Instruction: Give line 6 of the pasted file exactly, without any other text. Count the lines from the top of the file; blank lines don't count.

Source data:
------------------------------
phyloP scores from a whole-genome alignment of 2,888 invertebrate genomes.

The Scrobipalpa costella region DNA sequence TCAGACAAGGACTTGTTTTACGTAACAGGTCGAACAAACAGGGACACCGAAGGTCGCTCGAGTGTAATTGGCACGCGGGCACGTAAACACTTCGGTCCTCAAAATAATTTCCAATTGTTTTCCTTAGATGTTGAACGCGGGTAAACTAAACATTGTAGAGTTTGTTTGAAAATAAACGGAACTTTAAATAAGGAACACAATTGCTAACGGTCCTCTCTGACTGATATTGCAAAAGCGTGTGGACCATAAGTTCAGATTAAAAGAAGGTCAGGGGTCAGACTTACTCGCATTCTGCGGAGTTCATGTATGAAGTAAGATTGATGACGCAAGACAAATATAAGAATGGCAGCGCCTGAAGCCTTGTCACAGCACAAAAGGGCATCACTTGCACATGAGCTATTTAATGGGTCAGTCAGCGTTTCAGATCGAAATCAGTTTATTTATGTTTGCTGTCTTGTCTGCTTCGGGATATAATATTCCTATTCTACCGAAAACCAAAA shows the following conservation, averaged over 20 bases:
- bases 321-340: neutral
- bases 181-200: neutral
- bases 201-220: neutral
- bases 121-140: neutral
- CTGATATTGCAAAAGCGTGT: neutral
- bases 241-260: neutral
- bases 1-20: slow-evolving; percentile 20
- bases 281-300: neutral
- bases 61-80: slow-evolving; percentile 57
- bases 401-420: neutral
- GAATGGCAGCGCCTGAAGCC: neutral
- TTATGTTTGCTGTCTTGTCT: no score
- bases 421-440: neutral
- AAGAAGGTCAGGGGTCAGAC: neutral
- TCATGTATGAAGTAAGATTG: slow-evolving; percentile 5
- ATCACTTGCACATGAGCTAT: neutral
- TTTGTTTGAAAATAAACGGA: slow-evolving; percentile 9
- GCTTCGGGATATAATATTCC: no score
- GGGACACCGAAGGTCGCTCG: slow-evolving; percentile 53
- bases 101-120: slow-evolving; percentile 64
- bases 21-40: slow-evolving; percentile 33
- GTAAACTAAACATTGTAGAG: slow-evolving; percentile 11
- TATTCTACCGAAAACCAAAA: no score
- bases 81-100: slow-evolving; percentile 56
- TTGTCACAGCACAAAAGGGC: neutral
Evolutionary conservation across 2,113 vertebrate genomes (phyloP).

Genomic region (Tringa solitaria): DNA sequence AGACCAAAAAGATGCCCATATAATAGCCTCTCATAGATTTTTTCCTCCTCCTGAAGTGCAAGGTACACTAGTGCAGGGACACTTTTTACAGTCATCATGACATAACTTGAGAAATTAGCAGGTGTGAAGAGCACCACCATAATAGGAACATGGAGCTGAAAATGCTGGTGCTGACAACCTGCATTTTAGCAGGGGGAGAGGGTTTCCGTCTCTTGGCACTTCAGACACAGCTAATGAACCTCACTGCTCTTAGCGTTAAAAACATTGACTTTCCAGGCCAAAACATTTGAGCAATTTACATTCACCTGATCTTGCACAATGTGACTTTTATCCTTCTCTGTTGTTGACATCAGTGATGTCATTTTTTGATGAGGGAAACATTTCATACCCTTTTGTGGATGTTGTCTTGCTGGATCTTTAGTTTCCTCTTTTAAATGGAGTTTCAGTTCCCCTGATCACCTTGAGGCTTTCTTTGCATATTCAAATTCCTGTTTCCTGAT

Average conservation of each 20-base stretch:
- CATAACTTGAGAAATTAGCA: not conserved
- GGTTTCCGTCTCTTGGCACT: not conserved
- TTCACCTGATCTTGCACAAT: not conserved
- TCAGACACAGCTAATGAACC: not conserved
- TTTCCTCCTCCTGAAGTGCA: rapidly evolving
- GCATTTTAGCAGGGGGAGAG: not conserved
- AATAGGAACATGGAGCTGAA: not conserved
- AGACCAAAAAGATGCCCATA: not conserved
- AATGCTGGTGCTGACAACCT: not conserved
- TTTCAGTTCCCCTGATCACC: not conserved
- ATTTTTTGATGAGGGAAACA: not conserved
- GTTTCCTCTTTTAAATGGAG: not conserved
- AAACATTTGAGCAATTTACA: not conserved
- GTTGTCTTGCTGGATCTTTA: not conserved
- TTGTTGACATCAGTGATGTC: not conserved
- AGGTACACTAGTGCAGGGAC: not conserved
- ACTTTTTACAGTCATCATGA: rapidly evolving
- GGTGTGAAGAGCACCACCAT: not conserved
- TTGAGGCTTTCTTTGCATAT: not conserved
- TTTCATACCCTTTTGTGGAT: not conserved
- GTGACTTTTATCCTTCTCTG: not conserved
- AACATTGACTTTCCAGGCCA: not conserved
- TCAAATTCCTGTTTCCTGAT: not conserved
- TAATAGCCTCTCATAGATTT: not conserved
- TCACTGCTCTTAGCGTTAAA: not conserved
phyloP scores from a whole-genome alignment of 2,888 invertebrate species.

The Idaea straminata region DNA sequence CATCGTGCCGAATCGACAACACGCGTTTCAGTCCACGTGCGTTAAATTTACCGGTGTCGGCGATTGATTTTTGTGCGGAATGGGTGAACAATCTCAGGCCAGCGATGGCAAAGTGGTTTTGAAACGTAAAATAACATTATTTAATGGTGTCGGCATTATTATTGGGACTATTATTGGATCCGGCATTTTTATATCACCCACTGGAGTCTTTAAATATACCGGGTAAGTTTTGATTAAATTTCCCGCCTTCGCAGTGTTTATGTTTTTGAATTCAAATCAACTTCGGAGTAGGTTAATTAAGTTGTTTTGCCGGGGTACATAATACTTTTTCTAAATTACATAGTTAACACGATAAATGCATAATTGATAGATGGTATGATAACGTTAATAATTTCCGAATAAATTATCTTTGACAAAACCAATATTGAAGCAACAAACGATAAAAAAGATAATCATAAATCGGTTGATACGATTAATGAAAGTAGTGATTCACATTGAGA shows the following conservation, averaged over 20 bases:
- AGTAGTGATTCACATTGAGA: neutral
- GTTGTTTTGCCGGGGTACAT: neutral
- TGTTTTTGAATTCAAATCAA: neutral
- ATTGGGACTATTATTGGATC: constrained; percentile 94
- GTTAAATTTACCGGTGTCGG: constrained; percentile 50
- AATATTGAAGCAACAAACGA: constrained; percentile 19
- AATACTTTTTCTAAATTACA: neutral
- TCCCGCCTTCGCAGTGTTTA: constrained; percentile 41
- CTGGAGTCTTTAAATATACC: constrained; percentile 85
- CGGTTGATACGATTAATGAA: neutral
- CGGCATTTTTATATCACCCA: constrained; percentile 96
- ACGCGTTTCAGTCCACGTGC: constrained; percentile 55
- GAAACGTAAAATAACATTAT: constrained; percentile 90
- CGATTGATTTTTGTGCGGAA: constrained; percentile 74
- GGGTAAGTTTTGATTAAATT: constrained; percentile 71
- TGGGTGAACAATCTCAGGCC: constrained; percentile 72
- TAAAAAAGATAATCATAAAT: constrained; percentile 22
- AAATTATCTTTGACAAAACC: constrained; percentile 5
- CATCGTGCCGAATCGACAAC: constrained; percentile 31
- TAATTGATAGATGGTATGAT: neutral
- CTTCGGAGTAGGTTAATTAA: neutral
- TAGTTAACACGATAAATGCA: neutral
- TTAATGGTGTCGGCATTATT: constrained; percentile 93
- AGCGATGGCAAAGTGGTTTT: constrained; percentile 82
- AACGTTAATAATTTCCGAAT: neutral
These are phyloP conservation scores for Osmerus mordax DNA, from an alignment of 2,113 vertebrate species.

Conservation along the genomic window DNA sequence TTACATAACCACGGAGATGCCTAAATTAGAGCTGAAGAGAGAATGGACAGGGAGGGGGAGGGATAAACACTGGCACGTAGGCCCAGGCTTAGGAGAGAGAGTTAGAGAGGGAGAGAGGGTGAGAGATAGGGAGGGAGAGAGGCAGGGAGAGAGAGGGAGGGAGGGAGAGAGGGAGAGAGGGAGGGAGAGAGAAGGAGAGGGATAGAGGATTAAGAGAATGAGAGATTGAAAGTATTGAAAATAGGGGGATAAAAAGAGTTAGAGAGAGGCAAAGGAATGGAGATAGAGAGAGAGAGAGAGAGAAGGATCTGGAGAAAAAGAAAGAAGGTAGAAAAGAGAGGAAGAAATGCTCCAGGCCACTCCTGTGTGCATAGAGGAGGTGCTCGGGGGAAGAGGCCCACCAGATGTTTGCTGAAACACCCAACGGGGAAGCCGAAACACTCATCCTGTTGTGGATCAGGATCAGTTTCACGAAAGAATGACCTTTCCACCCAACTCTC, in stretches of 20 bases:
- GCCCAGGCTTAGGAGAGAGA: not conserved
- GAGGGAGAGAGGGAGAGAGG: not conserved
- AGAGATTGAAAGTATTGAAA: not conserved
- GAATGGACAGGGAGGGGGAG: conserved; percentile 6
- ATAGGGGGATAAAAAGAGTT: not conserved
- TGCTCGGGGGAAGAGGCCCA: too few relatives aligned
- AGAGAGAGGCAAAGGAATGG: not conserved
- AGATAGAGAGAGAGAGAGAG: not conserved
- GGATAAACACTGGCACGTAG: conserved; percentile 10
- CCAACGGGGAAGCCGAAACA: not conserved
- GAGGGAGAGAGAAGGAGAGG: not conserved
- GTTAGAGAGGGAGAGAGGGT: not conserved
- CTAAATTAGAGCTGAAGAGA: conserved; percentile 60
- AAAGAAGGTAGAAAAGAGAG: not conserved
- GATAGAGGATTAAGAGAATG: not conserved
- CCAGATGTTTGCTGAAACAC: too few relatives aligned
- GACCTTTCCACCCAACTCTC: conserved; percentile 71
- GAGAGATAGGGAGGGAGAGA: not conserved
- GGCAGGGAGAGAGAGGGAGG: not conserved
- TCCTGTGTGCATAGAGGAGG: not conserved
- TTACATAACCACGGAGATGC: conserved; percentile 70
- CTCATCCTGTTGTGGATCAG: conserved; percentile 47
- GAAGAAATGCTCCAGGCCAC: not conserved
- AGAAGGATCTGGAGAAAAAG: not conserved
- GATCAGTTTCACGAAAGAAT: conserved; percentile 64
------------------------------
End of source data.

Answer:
- bases 121-140: neutral